Ciminelli’s thesis eventually turned into another business venture. For his thesis, Ciminelli formed the Passenger Project, an organization that from 2012 through 2014, sold clothing through an online store. Every piece of clothing sold generated donations for a different charitable organization each month. In two years, The Passenger Project helped raise over $18,000 for various causes. “The company was an experiment in marketing, crowd-funding, and raising awareness,” Ciminelli said.

Professor Graham Hanson, who was Ciminelli’s introduction to business professor, helped guide him through the process of forming the organization. “I originally just thought that we would be a 501c3 charity,” said Ciminelli, “But, the structure to be a 501c3 is very rigid and our company was kind of breaking the mold and doing things differently than other charities. Professor Hanson helped me navigate through all of the paperwork. We decided not to become a 501c3, but we did all the things a charity does.”

During his time at Adelphi, Ciminelli found more guidance and inspiration from alumnus Jon Contino at one of University’s visiting artist events. “He was so inspiring,” Ciminelli said. “He opened a door to me that I didn’t even know existed. His artistic style and his story were just amazing. He is one of the greats of our time.”

Also, while he was at Adelphi, Ciminelli secured an internship at Sawyer Studios, a full service marketing and advertising agency providing media, digital, and creative services to the entertainment industry. While at Sawyer Studios, Ciminelli worked with HBO and other prominent clients in the entertainment industry.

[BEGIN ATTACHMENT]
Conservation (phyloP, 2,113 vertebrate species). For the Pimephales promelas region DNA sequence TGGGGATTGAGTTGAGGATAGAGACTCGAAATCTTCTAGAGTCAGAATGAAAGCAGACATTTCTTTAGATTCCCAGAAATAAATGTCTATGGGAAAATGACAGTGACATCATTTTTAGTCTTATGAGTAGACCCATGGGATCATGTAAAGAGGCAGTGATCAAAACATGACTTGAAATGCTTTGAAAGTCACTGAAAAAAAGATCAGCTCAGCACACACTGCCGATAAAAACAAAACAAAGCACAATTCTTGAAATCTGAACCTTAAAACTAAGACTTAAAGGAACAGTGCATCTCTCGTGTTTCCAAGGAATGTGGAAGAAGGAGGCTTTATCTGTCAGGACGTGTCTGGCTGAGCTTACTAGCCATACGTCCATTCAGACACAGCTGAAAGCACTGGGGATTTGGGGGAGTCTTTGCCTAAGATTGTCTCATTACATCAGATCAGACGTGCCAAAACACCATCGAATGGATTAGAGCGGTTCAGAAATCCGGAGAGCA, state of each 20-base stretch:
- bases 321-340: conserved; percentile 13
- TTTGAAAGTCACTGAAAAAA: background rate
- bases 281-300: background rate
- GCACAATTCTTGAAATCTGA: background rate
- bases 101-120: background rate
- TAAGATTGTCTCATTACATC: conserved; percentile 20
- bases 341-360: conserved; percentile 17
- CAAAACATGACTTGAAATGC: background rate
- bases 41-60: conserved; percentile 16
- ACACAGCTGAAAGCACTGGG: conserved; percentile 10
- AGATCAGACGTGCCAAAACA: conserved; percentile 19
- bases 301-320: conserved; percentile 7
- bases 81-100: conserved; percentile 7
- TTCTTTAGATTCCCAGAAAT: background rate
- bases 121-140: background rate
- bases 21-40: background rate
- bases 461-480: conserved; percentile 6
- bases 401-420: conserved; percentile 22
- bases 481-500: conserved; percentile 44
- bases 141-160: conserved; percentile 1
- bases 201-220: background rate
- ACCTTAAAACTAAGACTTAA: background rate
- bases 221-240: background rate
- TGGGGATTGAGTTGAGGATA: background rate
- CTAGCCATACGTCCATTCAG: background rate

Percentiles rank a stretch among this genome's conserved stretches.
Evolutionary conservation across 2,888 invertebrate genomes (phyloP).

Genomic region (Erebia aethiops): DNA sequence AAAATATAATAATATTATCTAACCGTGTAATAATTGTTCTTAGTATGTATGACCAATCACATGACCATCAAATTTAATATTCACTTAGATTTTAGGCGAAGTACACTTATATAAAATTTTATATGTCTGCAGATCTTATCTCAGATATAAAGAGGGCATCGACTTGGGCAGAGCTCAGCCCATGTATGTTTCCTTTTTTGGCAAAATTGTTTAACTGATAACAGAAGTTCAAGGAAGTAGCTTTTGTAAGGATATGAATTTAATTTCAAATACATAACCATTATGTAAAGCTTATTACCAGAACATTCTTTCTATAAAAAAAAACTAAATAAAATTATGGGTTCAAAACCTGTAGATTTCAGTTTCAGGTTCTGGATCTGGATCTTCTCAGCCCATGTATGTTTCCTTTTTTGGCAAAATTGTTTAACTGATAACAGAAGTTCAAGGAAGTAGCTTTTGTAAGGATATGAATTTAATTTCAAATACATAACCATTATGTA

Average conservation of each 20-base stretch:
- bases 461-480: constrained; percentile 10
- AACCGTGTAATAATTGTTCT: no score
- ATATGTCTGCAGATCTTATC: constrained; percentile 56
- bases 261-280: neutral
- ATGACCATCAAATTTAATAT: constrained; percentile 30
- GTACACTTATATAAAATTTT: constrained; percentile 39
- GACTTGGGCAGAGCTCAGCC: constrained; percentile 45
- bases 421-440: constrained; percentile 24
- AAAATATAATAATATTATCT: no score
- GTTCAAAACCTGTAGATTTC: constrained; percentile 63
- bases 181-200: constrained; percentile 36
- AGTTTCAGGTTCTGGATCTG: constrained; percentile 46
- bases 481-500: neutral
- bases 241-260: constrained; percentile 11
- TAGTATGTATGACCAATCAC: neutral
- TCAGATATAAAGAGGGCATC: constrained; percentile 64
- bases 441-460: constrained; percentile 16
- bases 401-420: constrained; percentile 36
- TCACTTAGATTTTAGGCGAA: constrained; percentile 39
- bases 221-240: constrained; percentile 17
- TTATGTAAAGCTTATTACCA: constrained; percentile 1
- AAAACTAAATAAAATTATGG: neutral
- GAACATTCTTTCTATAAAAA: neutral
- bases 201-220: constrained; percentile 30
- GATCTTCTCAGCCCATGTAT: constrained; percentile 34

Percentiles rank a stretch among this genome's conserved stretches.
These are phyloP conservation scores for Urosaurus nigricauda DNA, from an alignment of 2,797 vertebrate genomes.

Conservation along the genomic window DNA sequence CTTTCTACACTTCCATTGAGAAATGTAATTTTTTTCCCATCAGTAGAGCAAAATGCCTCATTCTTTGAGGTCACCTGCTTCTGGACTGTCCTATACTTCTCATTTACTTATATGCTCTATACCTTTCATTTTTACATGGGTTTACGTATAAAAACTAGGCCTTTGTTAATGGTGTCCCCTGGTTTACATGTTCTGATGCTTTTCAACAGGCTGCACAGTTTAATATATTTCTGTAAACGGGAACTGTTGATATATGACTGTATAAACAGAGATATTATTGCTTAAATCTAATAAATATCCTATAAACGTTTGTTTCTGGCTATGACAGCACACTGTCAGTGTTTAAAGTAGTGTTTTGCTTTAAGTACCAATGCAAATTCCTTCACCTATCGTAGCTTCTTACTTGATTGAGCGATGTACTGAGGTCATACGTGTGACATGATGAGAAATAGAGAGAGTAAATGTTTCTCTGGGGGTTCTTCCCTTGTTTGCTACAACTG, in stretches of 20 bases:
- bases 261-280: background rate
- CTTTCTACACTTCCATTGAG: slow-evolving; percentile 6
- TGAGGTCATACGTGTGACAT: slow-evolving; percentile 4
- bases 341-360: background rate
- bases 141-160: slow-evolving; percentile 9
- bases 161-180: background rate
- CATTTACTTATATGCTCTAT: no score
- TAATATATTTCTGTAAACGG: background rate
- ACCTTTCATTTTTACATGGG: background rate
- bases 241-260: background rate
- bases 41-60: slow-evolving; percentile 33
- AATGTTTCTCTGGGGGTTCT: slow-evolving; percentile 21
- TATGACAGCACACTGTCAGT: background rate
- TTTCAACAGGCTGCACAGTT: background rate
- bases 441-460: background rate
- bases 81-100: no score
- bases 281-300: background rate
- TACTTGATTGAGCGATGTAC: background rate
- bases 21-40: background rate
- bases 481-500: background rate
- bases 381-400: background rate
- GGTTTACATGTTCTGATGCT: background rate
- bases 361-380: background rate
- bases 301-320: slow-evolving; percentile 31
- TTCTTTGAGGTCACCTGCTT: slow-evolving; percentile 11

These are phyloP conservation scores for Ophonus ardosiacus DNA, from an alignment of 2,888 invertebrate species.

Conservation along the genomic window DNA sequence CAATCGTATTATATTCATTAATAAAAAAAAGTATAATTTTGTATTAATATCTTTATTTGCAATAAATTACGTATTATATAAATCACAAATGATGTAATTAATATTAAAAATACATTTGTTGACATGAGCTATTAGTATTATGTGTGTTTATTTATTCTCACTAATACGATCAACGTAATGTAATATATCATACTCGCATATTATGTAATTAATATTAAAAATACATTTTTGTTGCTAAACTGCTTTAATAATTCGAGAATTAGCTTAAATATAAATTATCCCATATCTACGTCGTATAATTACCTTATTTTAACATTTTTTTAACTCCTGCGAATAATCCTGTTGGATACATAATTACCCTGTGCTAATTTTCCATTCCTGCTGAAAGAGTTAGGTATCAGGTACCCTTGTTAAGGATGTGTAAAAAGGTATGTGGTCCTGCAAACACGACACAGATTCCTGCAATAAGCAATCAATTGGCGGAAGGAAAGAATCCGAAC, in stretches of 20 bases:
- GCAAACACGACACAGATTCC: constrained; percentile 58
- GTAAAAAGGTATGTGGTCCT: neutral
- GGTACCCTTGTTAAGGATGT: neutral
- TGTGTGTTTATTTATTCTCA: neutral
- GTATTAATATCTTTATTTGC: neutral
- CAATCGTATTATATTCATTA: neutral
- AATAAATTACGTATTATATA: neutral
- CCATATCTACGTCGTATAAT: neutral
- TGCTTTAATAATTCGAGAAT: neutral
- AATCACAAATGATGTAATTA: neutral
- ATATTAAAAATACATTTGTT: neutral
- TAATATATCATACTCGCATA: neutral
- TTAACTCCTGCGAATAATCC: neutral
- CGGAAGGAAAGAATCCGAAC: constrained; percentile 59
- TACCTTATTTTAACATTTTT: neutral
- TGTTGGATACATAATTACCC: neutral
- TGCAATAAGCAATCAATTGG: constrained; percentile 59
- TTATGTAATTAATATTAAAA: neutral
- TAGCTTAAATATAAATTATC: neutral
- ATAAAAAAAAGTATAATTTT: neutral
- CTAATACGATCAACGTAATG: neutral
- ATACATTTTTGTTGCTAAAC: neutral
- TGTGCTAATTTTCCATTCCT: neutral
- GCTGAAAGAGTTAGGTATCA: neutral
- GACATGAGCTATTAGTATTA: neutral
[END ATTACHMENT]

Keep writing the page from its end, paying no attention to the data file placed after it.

Following Ciminelli’s graduation from Adelphi and after years of growing their small business and perfecting their craft, Ciminelli and Borneman moved their operation to a storefront location in their hometown of Wantagh. “We only decided to move when we knew we could be more successful,” Ciminelli said. “I don’t believe in doing anything you’re not sure of.”

Ciminelli and Borneman have since moved to a larger space in Amityville to meet the demand for their products. Today their company, which is now known as South Shore Customs, designs and prints t-shirts for clients such as Massapequa High School, Calhoun High School, and Wantagh High School (where Ciminelli and Borneman first met as classmates). South Shore Customs has also been tasked with designing and printing shirts for other clients such as the globally recognized band Radiohead. “We got a call from their people who asked us if we could produce and deliver 1,000 shirts to Madison Square Garden in a single,” Ciminelli said. “We printed the first 500 and Ian drove them to MSG while I made the next 500. He picked those up and went right back to MSG to deliver them. It was tough, but we got the job done.”

Ciminelli says his greatest professional accomplishment is, “Just being here. We didn’t give up.” He credits Adelphi with helping him achieve much of his success. “Adelphi gave me the freedom to discover who I was as an artist,” he said. His advice for current students is, “Don’t squander the time. Put in the effort, pursue things with passion and explore as much as you possibly can.”